The healthcare sector is also rife with cases of grand and petty corruption. Healthcare seekers are known to pay bribes to obtain better services, access to ambulances and sometimes to avail the services. Private healthcare institutions employ unregistered doctors and doctors with fake qualifications or often fail to employ the legally required minimum number of doctors and support staff. Political influence and collusion in the selection of contractors for food supplies and purchase of unnecessary medical equipment, as well as selective training often depriving the most deserving candidates of training opportunities remain harsh realities (McDevitt 2015).
Although on paper the judiciary is independent and has been separated from the executive since 2007, the executive still maintains control over judicial appointments, and the judiciary remains closely aligned with the executive branch (Business Anti-Corruption Portal 2018).
Apart from being known as corrupt, the judicial process in Bangladesh is sluggish with appeals are subject to lengthy delays (US Department of State 2017; Business Anti-Corruption Portal 2018). Delays in the recruitment of judges have left several hundred positions in lower courts vacant, leading to a substantial case backlog (Business Anti-Corruption Portal 2018).
Anti-corruption efforts have been weakened by politicised enforcement and subversion of the judicial process under the incumbent AL government (Freedom House 2018). The judiciary does not always protect the constitutional right to a fair and public trial due to corruption, partisanship, and weak human resources and institutional capacities (US Department of State 2017).
Companies face a high risk of corruption in the Bangladeshi judicial system. Corruption is perceived to be widespread in lower courts. Magistrates, attorneys and other court officials frequently demand bribes from defendants or rule based on loyalty to patronage networks. Enforcing a lawful contract is a big challenge for businesses as it is uncertain, takes an average of 1,442 days and is extremely costly (Business Anti-Corruption Portal 2018).
The police force is the most corrupt institution, followed by the civil service, political parties and the judiciary in Bangladesh (The Daily Star 2010). There is a high risk of corruption when interacting with Bangladeshi police. Businesses ranked the Bangladeshi police as one of the least reliable in the world and noted business costs due to crime and violence (Business Anti-Corruption Portal 2018). Law enforcement agencies were likewise found to be the public bodies with whom citizens are most likely to experience corruption according to the National Household Survey 2017 conducted by Transparency International Bangladesh (TI-B) (TI-B 2018)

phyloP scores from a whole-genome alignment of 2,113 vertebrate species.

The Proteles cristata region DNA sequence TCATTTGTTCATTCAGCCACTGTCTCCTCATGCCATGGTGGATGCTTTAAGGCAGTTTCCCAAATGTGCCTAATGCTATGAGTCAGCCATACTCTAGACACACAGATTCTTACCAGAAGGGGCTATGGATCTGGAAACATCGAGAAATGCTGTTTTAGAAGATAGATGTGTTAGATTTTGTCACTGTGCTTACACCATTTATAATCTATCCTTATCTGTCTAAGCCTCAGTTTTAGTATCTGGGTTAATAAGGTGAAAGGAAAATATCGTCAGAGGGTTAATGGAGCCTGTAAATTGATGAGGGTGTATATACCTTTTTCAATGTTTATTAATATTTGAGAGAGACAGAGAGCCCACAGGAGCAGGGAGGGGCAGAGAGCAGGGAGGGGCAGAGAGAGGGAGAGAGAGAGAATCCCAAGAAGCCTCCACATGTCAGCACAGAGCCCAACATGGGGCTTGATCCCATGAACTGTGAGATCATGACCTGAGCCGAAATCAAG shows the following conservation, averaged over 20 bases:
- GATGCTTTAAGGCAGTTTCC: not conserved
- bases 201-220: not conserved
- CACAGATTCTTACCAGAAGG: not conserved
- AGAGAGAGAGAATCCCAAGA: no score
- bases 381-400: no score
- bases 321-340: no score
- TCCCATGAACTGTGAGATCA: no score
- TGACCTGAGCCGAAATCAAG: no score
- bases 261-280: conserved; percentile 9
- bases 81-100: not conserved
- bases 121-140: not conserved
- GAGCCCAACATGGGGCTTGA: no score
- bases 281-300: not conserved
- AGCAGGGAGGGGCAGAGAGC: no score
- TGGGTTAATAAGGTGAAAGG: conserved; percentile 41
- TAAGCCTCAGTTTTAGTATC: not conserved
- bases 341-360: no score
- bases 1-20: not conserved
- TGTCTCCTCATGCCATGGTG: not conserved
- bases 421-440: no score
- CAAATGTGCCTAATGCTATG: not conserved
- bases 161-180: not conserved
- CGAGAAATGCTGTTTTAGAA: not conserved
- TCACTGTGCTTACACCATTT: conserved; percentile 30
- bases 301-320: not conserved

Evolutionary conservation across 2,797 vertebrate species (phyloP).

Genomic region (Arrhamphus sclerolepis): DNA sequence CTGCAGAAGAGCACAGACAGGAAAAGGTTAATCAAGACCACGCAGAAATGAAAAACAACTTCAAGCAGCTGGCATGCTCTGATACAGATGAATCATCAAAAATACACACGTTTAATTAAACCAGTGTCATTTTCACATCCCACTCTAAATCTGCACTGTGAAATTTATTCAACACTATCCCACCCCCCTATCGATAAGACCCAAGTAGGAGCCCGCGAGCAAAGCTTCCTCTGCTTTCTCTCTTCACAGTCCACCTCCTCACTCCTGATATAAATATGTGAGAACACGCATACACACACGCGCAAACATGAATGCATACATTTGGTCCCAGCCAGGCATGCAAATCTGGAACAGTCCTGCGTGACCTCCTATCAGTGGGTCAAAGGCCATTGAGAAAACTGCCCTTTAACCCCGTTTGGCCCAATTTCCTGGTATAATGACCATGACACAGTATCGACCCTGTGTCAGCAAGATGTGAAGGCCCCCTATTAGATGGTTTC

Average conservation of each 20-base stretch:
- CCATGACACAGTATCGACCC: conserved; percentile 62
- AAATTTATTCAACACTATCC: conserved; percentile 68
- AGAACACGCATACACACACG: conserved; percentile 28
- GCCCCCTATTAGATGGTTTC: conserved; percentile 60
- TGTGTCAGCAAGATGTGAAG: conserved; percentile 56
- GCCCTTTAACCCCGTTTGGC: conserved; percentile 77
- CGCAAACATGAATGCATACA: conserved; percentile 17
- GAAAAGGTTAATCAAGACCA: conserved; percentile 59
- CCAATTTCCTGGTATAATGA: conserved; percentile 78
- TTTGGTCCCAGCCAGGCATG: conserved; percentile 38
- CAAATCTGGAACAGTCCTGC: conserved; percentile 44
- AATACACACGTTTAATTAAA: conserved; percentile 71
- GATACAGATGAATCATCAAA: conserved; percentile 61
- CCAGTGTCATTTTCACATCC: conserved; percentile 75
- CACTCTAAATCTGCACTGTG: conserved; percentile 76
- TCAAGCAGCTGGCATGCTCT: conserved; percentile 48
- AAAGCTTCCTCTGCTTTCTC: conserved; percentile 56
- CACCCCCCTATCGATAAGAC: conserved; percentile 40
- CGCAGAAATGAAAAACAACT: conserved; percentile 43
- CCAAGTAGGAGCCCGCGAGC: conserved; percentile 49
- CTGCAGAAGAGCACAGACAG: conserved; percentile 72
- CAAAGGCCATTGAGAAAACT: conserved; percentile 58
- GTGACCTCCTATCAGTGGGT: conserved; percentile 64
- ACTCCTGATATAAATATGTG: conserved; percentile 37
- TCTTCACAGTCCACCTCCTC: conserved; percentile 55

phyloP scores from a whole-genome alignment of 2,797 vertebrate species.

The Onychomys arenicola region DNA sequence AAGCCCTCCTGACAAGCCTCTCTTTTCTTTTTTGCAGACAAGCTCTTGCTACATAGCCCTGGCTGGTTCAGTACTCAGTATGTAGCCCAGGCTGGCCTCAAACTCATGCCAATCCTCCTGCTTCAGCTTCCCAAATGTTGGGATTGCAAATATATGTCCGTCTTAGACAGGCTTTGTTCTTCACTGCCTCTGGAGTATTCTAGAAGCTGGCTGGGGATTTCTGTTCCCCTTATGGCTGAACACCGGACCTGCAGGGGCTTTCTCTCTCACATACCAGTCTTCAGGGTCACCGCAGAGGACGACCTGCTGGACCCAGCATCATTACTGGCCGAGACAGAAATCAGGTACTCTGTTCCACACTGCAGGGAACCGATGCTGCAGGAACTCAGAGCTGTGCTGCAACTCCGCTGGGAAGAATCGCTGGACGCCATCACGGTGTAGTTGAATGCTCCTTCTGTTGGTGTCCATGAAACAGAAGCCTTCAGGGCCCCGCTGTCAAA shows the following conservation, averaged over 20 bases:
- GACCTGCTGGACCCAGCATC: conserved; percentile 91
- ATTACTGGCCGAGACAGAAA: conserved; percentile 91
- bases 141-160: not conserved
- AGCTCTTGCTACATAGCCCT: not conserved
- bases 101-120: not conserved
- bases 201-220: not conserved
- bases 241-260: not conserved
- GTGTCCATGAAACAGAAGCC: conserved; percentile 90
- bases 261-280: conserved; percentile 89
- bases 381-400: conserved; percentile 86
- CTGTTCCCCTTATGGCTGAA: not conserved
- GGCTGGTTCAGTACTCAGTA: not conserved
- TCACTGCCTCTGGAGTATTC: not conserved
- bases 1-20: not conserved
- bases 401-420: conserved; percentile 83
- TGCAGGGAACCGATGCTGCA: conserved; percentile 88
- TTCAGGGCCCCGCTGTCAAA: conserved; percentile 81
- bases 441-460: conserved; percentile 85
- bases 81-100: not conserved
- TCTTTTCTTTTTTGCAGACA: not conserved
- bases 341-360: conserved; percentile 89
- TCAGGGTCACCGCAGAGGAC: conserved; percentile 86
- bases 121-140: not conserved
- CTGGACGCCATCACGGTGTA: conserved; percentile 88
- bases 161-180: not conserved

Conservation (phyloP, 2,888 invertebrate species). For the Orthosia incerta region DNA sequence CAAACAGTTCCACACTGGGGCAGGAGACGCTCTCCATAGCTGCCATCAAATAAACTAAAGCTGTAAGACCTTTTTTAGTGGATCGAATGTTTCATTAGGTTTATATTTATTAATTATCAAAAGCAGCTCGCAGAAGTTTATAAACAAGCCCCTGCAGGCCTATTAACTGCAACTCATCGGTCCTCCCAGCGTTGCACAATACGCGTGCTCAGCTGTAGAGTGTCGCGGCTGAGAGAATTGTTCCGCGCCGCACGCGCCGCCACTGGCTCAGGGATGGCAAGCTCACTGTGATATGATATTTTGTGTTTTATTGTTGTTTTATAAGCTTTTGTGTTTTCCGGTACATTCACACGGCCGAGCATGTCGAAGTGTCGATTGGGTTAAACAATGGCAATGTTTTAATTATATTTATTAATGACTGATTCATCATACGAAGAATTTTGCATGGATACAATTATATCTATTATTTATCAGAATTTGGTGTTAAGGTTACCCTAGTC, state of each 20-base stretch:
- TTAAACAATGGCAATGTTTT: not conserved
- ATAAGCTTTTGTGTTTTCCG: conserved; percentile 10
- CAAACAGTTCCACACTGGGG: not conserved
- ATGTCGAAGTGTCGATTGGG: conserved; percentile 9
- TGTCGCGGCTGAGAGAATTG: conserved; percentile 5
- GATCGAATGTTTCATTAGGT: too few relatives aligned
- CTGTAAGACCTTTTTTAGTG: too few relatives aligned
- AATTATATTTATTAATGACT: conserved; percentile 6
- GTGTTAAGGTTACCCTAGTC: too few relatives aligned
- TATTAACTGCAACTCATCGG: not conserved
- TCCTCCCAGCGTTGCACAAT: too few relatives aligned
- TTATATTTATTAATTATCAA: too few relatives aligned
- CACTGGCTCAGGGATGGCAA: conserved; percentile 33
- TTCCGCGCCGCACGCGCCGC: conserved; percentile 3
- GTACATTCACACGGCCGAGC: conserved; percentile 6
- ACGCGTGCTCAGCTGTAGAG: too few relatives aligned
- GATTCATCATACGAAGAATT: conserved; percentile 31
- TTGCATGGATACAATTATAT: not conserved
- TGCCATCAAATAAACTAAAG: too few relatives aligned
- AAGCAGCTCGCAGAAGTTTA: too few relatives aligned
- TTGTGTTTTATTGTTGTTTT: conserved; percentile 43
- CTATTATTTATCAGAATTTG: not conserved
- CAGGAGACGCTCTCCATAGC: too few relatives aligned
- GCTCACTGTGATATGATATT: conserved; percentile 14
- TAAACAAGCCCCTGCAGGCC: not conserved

Police harassment in exchange for bribes is common. Public distrust of police and security services deters many from approaching government forces for assistance or to report criminal incidents. Security forces reportedly used threats, beatings, kneecappings and electric shocks, and some officers committed rape and other sexual abuses – all with impunity (US Department of State 2017).
A 2015 survey to assess the Trust Index on different institutions in Bangladesh by the Power and Participation Research Centre (PPRC) found that trust in the police was low in Dhaka (14.2 percent) and rural areas (13.2 percent), and moderate in other urban areas (20.0 percent) (Rashid and Johara 2018).
The Bangladesh military has directly ruled the country for 15 of its 46 years of existence. Bangladesh’s armed forces also have a dual role as internal security forces and are repeatedly called on to prevent civil unrest. Such is its power that even Bangladesh’s democratically elected civilian leaders have been forced to tread carefully around the military (Smith 2018). The armed forces have also been known to carry out human rights abuses with impunity, including extrajudicial killings, torture, arbitrary or unlawful detentions, and forced disappearances (Freedom House 2017a; US Department of State 2017).
The armed forces account for 6% of Bangladesh’s annual budget, totalling US$3.2 billion in the year 2017–2018, according to official statistics. Weak monitoring, controls and audits facilitate corruption and waste in their budgeting. The parliament, the auditor general of Bangladesh, and the anti-corruption watchdog are often reluctant to investigate the military – and are even actively prevented from doing so. Even in the absence of dishonesty, failure to implement the due process often leads to purchases of high-cost items of questionable strategic purpose, severe delays and cost overruns. Bangladesh systematically excludes significant items from its expense reporting for its military expenditure, and the military’s off-budget spending is often contributed to its business activities, rather than national defence (Smith 2018).